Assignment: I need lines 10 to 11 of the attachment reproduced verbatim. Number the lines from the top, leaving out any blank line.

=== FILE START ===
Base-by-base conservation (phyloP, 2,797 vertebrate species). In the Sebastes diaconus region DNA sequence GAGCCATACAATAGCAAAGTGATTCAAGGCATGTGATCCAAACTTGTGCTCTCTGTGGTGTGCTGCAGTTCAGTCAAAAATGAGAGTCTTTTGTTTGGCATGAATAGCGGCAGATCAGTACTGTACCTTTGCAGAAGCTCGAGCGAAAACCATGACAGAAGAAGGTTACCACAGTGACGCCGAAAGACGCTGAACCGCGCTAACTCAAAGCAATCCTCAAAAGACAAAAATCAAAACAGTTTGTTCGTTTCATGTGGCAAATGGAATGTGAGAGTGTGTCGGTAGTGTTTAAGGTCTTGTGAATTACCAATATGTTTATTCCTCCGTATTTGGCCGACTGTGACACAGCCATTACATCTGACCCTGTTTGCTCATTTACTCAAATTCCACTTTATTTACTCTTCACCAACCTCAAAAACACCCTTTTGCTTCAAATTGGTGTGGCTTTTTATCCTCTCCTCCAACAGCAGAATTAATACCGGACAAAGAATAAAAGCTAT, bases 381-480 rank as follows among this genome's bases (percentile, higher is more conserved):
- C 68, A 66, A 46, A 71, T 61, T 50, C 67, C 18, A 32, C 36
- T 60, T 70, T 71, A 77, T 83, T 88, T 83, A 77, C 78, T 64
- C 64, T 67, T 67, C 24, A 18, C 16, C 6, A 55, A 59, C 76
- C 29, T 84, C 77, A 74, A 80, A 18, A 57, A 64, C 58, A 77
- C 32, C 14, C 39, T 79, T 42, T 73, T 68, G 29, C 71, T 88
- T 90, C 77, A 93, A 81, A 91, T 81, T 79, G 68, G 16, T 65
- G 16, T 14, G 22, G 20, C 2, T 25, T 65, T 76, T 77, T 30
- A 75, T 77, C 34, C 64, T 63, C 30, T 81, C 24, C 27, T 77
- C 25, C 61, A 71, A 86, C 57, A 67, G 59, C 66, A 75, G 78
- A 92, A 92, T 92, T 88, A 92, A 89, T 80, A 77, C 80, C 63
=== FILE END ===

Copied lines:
- C 25, C 61, A 71, A 86, C 57, A 67, G 59, C 66, A 75, G 78
- A 92, A 92, T 92, T 88, A 92, A 89, T 80, A 77, C 80, C 63